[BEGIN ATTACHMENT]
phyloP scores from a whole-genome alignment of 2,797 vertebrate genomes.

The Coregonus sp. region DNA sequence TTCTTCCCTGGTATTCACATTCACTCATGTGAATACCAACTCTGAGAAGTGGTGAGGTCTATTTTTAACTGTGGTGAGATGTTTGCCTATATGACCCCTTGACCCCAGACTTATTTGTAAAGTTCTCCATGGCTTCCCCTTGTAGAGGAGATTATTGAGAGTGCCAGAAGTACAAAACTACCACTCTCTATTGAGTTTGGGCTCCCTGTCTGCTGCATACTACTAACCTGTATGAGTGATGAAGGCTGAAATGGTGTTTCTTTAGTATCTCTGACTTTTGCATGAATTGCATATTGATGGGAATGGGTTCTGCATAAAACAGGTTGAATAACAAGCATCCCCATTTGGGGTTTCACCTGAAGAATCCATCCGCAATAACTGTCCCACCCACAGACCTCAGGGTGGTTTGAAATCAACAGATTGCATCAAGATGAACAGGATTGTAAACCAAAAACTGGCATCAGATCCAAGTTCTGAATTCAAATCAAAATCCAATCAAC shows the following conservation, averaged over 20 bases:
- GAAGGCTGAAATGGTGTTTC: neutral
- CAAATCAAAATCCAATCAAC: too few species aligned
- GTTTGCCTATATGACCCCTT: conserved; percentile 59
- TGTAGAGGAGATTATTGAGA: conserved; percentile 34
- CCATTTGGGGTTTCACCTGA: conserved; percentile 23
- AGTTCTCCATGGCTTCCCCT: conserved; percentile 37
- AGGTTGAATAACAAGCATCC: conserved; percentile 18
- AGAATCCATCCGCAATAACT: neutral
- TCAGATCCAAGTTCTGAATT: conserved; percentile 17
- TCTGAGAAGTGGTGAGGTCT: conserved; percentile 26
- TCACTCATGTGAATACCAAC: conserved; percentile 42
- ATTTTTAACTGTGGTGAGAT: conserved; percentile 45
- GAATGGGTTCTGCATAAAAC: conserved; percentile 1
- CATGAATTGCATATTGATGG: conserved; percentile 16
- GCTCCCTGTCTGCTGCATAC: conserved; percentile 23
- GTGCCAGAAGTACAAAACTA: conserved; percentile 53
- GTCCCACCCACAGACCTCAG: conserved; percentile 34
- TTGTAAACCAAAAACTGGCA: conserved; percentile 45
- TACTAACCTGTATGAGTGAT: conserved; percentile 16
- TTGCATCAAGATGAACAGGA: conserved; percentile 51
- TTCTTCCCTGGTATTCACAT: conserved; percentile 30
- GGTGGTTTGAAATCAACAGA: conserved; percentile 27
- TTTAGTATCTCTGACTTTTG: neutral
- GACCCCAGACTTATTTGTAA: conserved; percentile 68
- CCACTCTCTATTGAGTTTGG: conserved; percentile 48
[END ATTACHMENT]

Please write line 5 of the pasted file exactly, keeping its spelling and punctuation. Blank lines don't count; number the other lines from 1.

- GTTTGCCTATATGACCCCTT: conserved; percentile 59